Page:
Veteran's Day

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"If you value your freedom thank a vet." I don't know who said that or when I first heard it. I grew up with it. This pairing of violence with liberty and freedom. It is in the hymns I sang as a child in school and church, back when those lines were still blurred in Mormon Utah. I grew up on stories of revolution by force starting at Lexington and Concord. Liberating strife.........
Ute_indians2_year_1878.jpg Here in the mountains of Zion my ancestors fought with the "remmenant of Jacob" to protect their homes and farms from cattle thieving Utes. My great grand father was honored as a veteran of that strife. The treaty that ended the Black Hawk War is still reenacted sometimes around here. There is a statue in the town of Manti just west of the LDS temple there depicting the Ute chief Walkara beside a pioneer man and woman gesturing toward the temple. It tells the stoy of Walker, as he became known, inviting the Mormons to come and share the area with his people. He had no concept of fences and Euro-American settlement. Very quickly he could see that the influx of wagons full of farmers was going to obliterate his people's way of life. As the game began to dissapear the Utes began to eat Mormon beef and that is where this liberating strife began. It ended when the Utes were relocated to a reservation in eastern Utah.
So I called my friend Jim who served in Viet Nam in the Marine Corps and thanked him and to wish him a happy Veteran's Day. I missed out on the war. I was in Canada responding to a call from my church to preach the Gospel of Jesus Christ to First Nation people there on Iriquois and Ojibaway reserves.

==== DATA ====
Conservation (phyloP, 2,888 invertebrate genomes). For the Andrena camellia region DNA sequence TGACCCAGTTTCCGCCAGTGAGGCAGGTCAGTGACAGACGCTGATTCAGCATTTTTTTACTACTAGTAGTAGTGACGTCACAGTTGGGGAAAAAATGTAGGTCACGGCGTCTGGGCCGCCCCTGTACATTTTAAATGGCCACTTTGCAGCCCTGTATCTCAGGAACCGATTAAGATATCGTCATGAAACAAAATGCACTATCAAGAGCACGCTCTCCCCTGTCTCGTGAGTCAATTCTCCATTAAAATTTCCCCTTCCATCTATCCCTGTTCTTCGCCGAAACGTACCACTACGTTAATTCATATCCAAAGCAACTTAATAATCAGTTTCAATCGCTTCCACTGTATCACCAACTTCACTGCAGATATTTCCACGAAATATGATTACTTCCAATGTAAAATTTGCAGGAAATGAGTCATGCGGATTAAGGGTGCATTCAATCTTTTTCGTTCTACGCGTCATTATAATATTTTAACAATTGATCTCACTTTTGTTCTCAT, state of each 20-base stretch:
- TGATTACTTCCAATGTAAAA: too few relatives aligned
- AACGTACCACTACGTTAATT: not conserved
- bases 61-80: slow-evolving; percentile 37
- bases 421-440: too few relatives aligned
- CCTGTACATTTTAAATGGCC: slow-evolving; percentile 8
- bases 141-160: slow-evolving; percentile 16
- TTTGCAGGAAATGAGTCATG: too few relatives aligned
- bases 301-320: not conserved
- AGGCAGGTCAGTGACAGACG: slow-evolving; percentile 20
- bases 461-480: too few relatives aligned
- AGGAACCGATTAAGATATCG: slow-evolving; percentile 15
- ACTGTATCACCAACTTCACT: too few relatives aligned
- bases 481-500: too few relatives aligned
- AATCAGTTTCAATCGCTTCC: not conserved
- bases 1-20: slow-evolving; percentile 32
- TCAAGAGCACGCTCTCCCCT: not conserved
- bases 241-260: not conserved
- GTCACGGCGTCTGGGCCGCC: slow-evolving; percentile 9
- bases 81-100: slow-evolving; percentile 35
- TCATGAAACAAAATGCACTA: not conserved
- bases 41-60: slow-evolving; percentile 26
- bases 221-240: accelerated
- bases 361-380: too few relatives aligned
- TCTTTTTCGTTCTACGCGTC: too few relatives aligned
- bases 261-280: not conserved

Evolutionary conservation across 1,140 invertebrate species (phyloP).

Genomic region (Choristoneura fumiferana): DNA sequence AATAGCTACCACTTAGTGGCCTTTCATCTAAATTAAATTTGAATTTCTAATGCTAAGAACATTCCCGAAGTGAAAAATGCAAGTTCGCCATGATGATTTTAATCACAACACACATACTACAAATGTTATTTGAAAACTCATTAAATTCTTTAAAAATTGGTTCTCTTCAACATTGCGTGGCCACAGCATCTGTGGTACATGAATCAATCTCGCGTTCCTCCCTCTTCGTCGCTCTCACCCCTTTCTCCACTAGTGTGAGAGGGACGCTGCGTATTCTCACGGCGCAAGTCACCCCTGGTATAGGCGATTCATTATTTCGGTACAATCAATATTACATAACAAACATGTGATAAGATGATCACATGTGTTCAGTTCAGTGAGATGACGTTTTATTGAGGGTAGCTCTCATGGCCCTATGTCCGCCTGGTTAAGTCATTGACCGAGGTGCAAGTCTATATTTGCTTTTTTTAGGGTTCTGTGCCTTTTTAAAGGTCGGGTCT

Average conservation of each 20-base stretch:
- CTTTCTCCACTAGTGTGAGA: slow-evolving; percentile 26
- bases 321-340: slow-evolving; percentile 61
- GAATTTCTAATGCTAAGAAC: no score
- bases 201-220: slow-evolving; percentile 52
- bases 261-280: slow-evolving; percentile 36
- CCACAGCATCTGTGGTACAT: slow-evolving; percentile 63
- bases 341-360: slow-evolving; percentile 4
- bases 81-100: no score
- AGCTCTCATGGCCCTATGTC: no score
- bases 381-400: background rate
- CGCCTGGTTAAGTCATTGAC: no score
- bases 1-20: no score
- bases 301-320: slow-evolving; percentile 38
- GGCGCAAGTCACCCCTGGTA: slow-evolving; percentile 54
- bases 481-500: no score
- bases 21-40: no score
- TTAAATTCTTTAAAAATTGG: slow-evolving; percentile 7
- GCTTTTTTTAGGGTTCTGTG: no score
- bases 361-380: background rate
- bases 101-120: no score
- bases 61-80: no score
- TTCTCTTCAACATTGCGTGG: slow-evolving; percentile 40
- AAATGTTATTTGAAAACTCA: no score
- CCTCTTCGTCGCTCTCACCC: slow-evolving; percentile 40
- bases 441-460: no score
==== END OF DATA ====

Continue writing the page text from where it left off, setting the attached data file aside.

Now I spend my Fridays volunteering at the local state prison helping descendants of the Utes my ancestor fought pray and sing to their god in the traditional Ute way. Life is often circular like that.

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I also thought about  the death of Alyssa Peterson, a non commissioned officer in Iraq who killed herself after being  ordered to torture detainees. Her case received a lot of attention a year or so ago. I wrote a blog about it then but it was eaten by cyber-gremlins.
The news reported that one in four vets are homeless today. In Utah on any given day there are 530 veterans living on the street.  If you value your freedom, thank one of them.

On the Roid Again

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roid.jpgYears ago when we were all younger I bought an old (1953) GMC flat bet with my friend Bruce Burnham. The truck was used to haul firewood, coal, lodgepole pine, firebrick and whatever else needed to be moved. The old boy did some serious duty in his time. The Roid (short for Hemroid) was the baddest ride in Sanpete County all through the eighties and early nineties. On a trip from Salt Lake hauling fire brick for my wood kiln in ht early nineties he lost a wheel and the program ground to a halt. The rear dual wheel went one way and I and the Roid went on down the road flattening one side of the brake drum. I towed the Roid home and it has been parked here ever since. A few years ago, after considerable searching at junk yards, I got a new brake drum to replace the one messed up in the fire brick incident so I could move the truck into my lot to keep the city from citing me for having it parked in their right of way.